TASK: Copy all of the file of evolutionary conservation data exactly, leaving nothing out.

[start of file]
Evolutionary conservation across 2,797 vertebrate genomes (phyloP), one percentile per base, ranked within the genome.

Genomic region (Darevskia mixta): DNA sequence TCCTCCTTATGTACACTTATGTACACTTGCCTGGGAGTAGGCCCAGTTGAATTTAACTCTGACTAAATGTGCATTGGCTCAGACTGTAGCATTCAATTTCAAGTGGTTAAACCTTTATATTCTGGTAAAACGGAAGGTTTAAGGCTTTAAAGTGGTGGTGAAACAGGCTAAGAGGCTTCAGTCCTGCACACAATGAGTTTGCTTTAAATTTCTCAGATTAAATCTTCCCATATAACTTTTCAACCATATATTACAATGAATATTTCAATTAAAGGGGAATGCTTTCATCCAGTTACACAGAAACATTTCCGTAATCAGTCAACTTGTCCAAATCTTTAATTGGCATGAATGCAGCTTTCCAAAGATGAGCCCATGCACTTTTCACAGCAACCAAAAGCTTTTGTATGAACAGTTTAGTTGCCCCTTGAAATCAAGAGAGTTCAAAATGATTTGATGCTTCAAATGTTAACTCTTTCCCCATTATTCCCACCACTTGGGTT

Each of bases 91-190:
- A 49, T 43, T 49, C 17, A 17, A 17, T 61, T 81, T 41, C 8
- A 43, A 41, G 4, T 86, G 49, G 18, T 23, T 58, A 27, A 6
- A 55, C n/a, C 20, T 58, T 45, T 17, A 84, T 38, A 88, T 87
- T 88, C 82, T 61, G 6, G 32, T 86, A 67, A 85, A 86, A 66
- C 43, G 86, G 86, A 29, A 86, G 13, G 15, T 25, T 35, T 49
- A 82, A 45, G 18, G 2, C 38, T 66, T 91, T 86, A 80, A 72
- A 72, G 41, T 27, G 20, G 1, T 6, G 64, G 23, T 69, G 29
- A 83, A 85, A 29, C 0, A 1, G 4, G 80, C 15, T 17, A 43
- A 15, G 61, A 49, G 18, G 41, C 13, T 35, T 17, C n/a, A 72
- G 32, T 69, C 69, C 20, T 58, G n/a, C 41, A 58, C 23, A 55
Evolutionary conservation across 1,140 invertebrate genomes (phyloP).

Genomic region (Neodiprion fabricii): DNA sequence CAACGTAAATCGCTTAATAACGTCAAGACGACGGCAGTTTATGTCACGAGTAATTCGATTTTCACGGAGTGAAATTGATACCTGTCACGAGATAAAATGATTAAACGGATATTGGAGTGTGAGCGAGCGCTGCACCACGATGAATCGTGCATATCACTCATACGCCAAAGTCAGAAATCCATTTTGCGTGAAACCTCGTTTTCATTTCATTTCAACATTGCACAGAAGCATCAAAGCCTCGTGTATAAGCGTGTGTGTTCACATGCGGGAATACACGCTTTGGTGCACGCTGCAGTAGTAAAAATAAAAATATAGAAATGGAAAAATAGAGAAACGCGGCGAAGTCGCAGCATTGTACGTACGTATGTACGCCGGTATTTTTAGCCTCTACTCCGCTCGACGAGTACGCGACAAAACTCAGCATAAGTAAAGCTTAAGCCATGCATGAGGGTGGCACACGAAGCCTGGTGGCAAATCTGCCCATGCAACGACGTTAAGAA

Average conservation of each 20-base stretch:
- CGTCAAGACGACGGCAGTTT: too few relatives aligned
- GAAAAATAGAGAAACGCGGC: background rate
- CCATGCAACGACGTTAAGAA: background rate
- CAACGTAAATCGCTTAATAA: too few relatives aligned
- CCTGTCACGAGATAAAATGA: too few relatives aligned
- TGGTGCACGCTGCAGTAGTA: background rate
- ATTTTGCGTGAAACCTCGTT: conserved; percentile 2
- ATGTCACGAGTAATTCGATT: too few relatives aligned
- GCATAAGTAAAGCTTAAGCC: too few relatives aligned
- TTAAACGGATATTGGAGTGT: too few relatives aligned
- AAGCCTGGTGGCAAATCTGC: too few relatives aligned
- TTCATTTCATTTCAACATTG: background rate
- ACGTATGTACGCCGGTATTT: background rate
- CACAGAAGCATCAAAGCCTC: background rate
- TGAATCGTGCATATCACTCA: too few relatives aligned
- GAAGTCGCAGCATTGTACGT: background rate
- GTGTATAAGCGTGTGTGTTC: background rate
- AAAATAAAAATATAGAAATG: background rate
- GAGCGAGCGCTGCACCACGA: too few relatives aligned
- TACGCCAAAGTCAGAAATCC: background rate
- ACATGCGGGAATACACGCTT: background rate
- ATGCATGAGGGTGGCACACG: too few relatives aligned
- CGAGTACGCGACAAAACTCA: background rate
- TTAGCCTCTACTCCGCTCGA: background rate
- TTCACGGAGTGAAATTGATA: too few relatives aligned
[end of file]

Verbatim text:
Evolutionary conservation across 2,797 vertebrate genomes (phyloP), one percentile per base, ranked within the genome.

Genomic region (Darevskia mixta): DNA sequence TCCTCCTTATGTACACTTATGTACACTTGCCTGGGAGTAGGCCCAGTTGAATTTAACTCTGACTAAATGTGCATTGGCTCAGACTGTAGCATTCAATTTCAAGTGGTTAAACCTTTATATTCTGGTAAAACGGAAGGTTTAAGGCTTTAAAGTGGTGGTGAAACAGGCTAAGAGGCTTCAGTCCTGCACACAATGAGTTTGCTTTAAATTTCTCAGATTAAATCTTCCCATATAACTTTTCAACCATATATTACAATGAATATTTCAATTAAAGGGGAATGCTTTCATCCAGTTACACAGAAACATTTCCGTAATCAGTCAACTTGTCCAAATCTTTAATTGGCATGAATGCAGCTTTCCAAAGATGAGCCCATGCACTTTTCACAGCAACCAAAAGCTTTTGTATGAACAGTTTAGTTGCCCCTTGAAATCAAGAGAGTTCAAAATGATTTGATGCTTCAAATGTTAACTCTTTCCCCATTATTCCCACCACTTGGGTT

Each of bases 91-190:
- A 49, T 43, T 49, C 17, A 17, A 17, T 61, T 81, T 41, C 8
- A 43, A 41, G 4, T 86, G 49, G 18, T 23, T 58, A 27, A 6
- A 55, C n/a, C 20, T 58, T 45, T 17, A 84, T 38, A 88, T 87
- T 88, C 82, T 61, G 6, G 32, T 86, A 67, A 85, A 86, A 66
- C 43, G 86, G 86, A 29, A 86, G 13, G 15, T 25, T 35, T 49
- A 82, A 45, G 18, G 2, C 38, T 66, T 91, T 86, A 80, A 72
- A 72, G 41, T 27, G 20, G 1, T 6, G 64, G 23, T 69, G 29
- A 83, A 85, A 29, C 0, A 1, G 4, G 80, C 15, T 17, A 43
- A 15, G 61, A 49, G 18, G 41, C 13, T 35, T 17, C n/a, A 72
- G 32, T 69, C 69, C 20, T 58, G n/a, C 41, A 58, C 23, A 55
Evolutionary conservation across 1,140 invertebrate genomes (phyloP).

Genomic region (Neodiprion fabricii): DNA sequence CAACGTAAATCGCTTAATAACGTCAAGACGACGGCAGTTTATGTCACGAGTAATTCGATTTTCACGGAGTGAAATTGATACCTGTCACGAGATAAAATGATTAAACGGATATTGGAGTGTGAGCGAGCGCTGCACCACGATGAATCGTGCATATCACTCATACGCCAAAGTCAGAAATCCATTTTGCGTGAAACCTCGTTTTCATTTCATTTCAACATTGCACAGAAGCATCAAAGCCTCGTGTATAAGCGTGTGTGTTCACATGCGGGAATACACGCTTTGGTGCACGCTGCAGTAGTAAAAATAAAAATATAGAAATGGAAAAATAGAGAAACGCGGCGAAGTCGCAGCATTGTACGTACGTATGTACGCCGGTATTTTTAGCCTCTACTCCGCTCGACGAGTACGCGACAAAACTCAGCATAAGTAAAGCTTAAGCCATGCATGAGGGTGGCACACGAAGCCTGGTGGCAAATCTGCCCATGCAACGACGTTAAGAA

Average conservation of each 20-base stretch:
- CGTCAAGACGACGGCAGTTT: too few relatives aligned
- GAAAAATAGAGAAACGCGGC: background rate
- CCATGCAACGACGTTAAGAA: background rate
- CAACGTAAATCGCTTAATAA: too few relatives aligned
- CCTGTCACGAGATAAAATGA: too few relatives aligned
- TGGTGCACGCTGCAGTAGTA: background rate
- ATTTTGCGTGAAACCTCGTT: conserved; percentile 2
- ATGTCACGAGTAATTCGATT: too few relatives aligned
- GCATAAGTAAAGCTTAAGCC: too few relatives aligned
- TTAAACGGATATTGGAGTGT: too few relatives aligned
- AAGCCTGGTGGCAAATCTGC: too few relatives aligned
- TTCATTTCATTTCAACATTG: background rate
- ACGTATGTACGCCGGTATTT: background rate
- CACAGAAGCATCAAAGCCTC: background rate
- TGAATCGTGCATATCACTCA: too few relatives aligned
- GAAGTCGCAGCATTGTACGT: background rate
- GTGTATAAGCGTGTGTGTTC: background rate
- AAAATAAAAATATAGAAATG: background rate
- GAGCGAGCGCTGCACCACGA: too few relatives aligned
- TACGCCAAAGTCAGAAATCC: background rate
- ACATGCGGGAATACACGCTT: background rate
- ATGCATGAGGGTGGCACACG: too few relatives aligned
- CGAGTACGCGACAAAACTCA: background rate
- TTAGCCTCTACTCCGCTCGA: background rate
- TTCACGGAGTGAAATTGATA: too few relatives aligned